Preparations are being made for sheep and goat pox, emergency service waiting times, Eesti gaas in Finland, and what to do with your old Christmas tree are some of the stories in the Estonian media on January 6.
Most links in Estonian.
What will happen in 2020?
Postimees has a preview (translated into English) of the upcoming year and what you should be expecting here.
Farmers preparing for goat and sheep pox
Maaleht reported farmers in southern Estonia are for preparing for sheep and goat pox, which was reported to be active in Western Russia before Christmas, after the Veterinary and Food Board (VTA) said the disease may spread across the border and reach Estonia.
The agency informed all sheep and goat farmers in Põlva and Võru County by e-mail about the disease outbreak and made its own recommendations for security measures, they also informed the Sheep and Goat Breeders' Association and veterinarians.
On December 18, sheep and goat pox was diagnosed in a herd of thousands of sheep in the Pushkinskyi district of Pushkinskije Gorõ, about 100 kilometers from Estonia and about 50 kilometers from Latvia. Two hundred sheep fell ill and one hundred sheep died, the Latvian Food and Veterinary Office said no further outbreaks have occurred.
"The spread of the disease to Estonia cannot really be ruled out," said Hele-Mai Sammel, head of the Animal Health and Welfare Department of the Veterinary and Food Board on Friday.
Postimees also wrote that bird flu (H5N8) is expected to make its way to Estonia and has already been detected in northern Poland. Avian influenza is highly contagious. The VTA advises people not to bring poultry or eggs back to Estonia from Poland as the disease could be transmitted through them.
Eesti Gaas breaks Finnish grip on market
Eesti Gaas, has won more than 10 percent of the open natural gas market in Finland and is aiming for a market share of 20 percent, the equivalent of Estonia's annual consumption, Postimees wrote on Monday.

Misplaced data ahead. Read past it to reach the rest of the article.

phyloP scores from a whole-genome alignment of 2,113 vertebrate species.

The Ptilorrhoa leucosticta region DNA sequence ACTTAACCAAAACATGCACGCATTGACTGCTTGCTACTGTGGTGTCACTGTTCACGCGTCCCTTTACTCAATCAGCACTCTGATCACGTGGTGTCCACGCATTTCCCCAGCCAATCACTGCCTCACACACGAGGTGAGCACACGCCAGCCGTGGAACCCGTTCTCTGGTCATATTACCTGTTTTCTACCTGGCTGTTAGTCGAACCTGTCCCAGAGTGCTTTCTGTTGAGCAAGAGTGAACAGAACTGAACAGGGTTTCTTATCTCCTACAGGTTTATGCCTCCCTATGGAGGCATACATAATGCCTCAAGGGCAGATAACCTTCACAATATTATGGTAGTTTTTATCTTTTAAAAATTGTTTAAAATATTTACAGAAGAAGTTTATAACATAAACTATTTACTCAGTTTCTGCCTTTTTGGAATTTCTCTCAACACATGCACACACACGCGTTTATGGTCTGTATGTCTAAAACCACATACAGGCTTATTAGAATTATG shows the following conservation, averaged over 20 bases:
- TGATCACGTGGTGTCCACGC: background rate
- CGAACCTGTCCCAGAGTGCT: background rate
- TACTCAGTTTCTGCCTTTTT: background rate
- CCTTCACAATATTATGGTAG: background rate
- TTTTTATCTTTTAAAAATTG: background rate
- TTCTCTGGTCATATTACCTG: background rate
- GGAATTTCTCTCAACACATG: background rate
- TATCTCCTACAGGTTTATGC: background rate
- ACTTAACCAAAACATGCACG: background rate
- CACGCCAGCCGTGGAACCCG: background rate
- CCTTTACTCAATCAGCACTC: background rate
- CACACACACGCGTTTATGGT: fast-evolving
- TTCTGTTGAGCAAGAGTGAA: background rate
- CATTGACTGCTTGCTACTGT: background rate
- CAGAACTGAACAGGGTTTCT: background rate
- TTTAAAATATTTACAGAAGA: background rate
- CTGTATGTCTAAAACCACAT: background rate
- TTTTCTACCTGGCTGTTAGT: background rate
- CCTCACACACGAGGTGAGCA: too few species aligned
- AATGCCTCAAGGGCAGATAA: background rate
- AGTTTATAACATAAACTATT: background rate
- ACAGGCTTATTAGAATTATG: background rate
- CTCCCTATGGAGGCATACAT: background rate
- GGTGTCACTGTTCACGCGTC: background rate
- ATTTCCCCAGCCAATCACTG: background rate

The opening of the Balticonnector pipeline on January 1 has allowed Estonia to enter the Finnish market place as the pipeline unified the gas markets of Estonia, Latvia, and Finland for the first time.
The next goal, Eesti Gaas said, is to double their market share and gain more customers.
Estonian volunteer firefighter
Õhtulet spoke to Kristjan, an Estonian volunteer firefighter in Australia who has been working with the emergency services to put out bushfires in Victoria.
"Many homes and farms have been lost to these fires. They try to get the fire under control, but when it doesn't rain and the hot weather continues, it makes it very difficult," he told Õhtulet.
"I would say the mood is quite mournful," said Kristjan. New South Wales has been the worst region affected by fires but he said there are several in Victoria too and the ash and smoke are disrupting people's daily lives.
Old Christmas trees
Portal Rohe Geenius has a list of places you can take your old Christmas trees in Tallinn. The list includes: Haabersti, Kristiine, Pirita, Mustamäe and Nõmme. A full list of sites can be seen here.
Police, ambulance, Rescue Service waiting times
On Monday Delfi wrote about the average waiting times, between calling and arrival, for emergency services.
The police have become significantly faster in 2019, the website wrote, it took police an average of 14:01 minutes in 2018 to reach the scene of an accident, last year the response time had fallen to 11:54 minutes.
Officers in the East Prefecture were fastest with an average of 8:37 minutes but people living in West Estonia had the longest wait, on average 14:59 minutes, which was attributed to the area being the largest and people living remotely.
Head of the Rescue Department Martin Lambing said the Rescue Board can ensure that in every eventuality the first rescue vehicle reaches the scene within a maximum of 15 minutes.
Last year, the Rescue Board reached life-threatening events in an average of 8:57 minutes, while in 2018 the average was 9:28 minutes.
Cars eCalling emergency services
Web portal Auto Geenius asked the police about statistics from eCall, where cars contact the emergency services themselves after an accident.
Heiko Leesment of the Alert Center told the portal that in 2019 the center received 215 eCall messages and of those 16 were emergency calls which required an ambulance, police and rescuers being sent to the scene. Most of the eCall notifications were related to Tallinn and Harju County but there was no information about which type of cars they were sent from.
eCall is automatically activated in the event of an accident by in-vehicle sensors or manually by pressing the SOS button. It means the alarm center receives an accident report even if the occupants are not able to report the accident themselves, for example, if they are unconscious.
Editor: Helen Wright